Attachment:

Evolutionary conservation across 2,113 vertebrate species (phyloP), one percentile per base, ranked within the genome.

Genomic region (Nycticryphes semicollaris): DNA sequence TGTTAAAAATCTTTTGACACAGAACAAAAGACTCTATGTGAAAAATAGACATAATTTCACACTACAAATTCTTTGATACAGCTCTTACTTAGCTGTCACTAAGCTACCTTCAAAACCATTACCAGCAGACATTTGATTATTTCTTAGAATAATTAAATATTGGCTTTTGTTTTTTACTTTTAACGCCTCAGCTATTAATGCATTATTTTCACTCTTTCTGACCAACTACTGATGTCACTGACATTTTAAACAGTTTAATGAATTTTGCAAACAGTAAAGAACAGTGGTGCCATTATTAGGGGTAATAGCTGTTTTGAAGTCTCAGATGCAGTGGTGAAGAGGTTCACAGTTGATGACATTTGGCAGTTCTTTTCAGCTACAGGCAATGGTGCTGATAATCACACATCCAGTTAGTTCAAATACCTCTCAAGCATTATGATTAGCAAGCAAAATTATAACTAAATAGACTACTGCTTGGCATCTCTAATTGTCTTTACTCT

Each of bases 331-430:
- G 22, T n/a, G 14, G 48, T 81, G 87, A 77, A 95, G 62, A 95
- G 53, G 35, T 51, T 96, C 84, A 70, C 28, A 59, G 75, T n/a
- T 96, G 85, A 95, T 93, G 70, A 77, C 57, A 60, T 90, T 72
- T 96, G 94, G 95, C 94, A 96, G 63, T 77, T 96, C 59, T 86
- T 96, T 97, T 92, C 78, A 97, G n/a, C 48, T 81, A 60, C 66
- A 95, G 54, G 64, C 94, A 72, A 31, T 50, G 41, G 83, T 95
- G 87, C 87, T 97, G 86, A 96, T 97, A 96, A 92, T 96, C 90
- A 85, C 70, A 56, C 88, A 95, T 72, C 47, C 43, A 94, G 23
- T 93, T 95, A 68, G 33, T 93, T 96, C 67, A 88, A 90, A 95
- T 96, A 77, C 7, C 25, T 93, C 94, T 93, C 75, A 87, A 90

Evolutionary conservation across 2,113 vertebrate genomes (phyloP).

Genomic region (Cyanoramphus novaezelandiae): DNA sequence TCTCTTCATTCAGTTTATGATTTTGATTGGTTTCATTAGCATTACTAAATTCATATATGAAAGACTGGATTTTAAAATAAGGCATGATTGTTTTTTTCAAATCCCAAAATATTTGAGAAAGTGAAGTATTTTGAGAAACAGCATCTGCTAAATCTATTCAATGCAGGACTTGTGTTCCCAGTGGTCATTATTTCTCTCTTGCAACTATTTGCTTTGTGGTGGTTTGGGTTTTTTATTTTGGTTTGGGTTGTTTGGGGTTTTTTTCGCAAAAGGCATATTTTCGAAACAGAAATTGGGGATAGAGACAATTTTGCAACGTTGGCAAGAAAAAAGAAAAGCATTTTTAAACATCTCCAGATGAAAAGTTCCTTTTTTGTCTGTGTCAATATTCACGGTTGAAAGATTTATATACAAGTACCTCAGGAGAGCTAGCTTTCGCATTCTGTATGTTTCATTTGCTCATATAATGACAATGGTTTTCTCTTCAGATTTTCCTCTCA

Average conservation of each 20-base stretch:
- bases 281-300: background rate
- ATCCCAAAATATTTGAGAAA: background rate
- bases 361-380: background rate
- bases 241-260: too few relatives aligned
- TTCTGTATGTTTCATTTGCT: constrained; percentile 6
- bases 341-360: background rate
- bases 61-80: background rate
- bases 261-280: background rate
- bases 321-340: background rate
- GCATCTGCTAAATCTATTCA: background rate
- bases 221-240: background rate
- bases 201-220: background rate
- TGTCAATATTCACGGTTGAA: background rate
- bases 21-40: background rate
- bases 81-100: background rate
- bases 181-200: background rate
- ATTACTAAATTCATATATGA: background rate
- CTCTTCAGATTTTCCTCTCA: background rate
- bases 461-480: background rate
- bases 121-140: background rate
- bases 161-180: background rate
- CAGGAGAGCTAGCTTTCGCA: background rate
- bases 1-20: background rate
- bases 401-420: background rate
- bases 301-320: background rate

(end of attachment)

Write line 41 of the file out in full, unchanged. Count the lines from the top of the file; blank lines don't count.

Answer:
- bases 301-320: background rate